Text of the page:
Rae said...

Excellent article, Kathy!

I'm speechless at the decision of the Utah Supreme Court, and my heartfelt sympathy lies with Ms. Johanson. I agree that this may not have happened anywhere but Utah.

Do you think, in regards to the decision of the appeals court in the Texas case, that perhaps LE moved too quickly in removing the children...without making sure that their footing was legally solid? It seemed to me that it all happened so fast after the anonymous phone call-I'm wondering if LE got ahead of themselves.

Leah said...

I don't think LE got ahead of themselves but CPS did. Without taking the children and separtating the families, I am not sure how anybody could conduct a thorough investigation. It looks like there is safety in numbers and I am sure CPS didn't realize what they were getting into.

Regarding the anonymous phone call, I have always thought that was an ex member or a family member who did that, hoping to get help for those children.

Kathryn Casey said...

Thanks Rae! Janet was wonderful to do this with us.

It appears what the appeals court is saying is that they should not have taken any of the children except the girls who'd entered puberty and higher, saying they were the only ones known to have been at risk.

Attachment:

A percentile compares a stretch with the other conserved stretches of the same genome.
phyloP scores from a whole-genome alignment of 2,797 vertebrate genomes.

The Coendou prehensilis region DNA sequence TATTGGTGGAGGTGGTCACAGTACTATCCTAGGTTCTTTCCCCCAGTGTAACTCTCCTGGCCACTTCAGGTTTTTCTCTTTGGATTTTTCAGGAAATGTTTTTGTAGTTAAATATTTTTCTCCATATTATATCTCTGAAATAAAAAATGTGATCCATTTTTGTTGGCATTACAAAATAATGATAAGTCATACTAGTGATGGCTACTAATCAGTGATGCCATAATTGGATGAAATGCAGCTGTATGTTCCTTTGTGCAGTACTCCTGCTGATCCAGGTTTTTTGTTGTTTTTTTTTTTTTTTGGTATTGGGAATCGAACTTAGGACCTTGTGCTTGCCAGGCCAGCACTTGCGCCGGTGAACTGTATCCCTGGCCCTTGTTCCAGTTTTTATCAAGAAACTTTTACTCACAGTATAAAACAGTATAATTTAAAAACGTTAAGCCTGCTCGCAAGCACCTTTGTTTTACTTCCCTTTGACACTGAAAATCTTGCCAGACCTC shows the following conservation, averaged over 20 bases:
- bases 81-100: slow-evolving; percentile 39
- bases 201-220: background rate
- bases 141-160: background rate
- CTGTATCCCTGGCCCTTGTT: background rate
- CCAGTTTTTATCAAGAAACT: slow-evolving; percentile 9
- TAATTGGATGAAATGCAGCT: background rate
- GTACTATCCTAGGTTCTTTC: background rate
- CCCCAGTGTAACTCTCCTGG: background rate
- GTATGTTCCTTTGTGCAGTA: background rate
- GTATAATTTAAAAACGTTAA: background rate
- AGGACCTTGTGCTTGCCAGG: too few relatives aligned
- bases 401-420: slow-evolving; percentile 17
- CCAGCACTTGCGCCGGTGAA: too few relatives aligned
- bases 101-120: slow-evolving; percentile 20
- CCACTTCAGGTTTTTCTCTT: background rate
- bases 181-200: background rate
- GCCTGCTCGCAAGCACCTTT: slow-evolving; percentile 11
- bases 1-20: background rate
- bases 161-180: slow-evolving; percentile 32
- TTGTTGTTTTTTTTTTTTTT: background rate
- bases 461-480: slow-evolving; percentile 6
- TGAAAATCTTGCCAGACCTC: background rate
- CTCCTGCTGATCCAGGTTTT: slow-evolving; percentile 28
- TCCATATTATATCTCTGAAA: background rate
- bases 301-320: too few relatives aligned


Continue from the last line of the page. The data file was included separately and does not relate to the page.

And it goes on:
My guess is that this is going to go on for awhile. I know CPS is now appealing. We'll have to wait and see how this shakes out.

Leah said...

You know it is really hard to believe that this is '08 and people are living like this. I have watched a couple of TV interviews with women that have left the FLDS and I am amazed and impressed at the courage that these women have shown. One lasy came out of witness protection [she helped put WJ away] to assist CPS and any of the FLDS women that wanted help.

Thank you Janet for sharing your experiences with us.

Diane Fanning said...

Thanks for posting this, Kathryn. I admire the courage of all of those women who were caught up in this sect and found their way out. I was appalled to hear convicted felon Warren Jeffs still declared infallible in court last week by a mother and to see a tour of the school where the portrait of that proponent of pedophilia is reverently hung in each classroom.

Anonymous said...

Once again pedophiles know where to hide in plain sight. It is hard to fathom this kind of slavery is going on in the US. The Justice Dept needs to take a good look at this.
Flora Jessop is going to be on the Dana Pretzer show tonight June 24, 2008 at
Flora Jessop is a dynamic speaker and very eager to help the women and children of FLDS. She herself escaped and has a dramatic story to tell.